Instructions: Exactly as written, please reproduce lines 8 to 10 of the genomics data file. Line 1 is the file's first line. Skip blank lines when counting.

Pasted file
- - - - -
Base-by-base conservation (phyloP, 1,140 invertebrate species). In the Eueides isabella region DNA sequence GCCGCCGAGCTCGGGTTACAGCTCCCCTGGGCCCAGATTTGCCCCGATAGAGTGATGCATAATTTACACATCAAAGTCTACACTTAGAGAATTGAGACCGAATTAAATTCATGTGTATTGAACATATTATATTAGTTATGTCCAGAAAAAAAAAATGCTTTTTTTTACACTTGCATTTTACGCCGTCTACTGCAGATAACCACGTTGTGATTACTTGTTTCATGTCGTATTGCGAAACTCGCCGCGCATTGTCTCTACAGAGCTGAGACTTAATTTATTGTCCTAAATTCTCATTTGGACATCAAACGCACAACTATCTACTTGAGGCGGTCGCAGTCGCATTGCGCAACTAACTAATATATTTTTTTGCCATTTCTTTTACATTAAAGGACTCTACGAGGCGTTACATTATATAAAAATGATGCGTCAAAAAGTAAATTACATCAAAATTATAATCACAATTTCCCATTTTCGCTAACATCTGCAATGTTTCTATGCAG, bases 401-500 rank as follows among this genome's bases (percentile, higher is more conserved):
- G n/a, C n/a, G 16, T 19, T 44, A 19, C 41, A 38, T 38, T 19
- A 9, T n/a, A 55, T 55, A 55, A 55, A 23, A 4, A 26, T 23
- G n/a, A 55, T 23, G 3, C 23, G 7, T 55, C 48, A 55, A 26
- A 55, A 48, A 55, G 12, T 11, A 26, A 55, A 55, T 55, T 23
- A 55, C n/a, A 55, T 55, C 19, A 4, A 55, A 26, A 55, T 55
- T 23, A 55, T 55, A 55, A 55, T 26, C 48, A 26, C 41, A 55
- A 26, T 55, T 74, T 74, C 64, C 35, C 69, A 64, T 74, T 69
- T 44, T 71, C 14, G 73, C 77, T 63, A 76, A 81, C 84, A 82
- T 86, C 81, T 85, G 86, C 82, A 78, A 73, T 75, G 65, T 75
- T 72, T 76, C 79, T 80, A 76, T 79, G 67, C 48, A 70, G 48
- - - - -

- A 26, T 55, T 74, T 74, C 64, C 35, C 69, A 64, T 74, T 69
- T 44, T 71, C 14, G 73, C 77, T 63, A 76, A 81, C 84, A 82
- T 86, C 81, T 85, G 86, C 82, A 78, A 73, T 75, G 65, T 75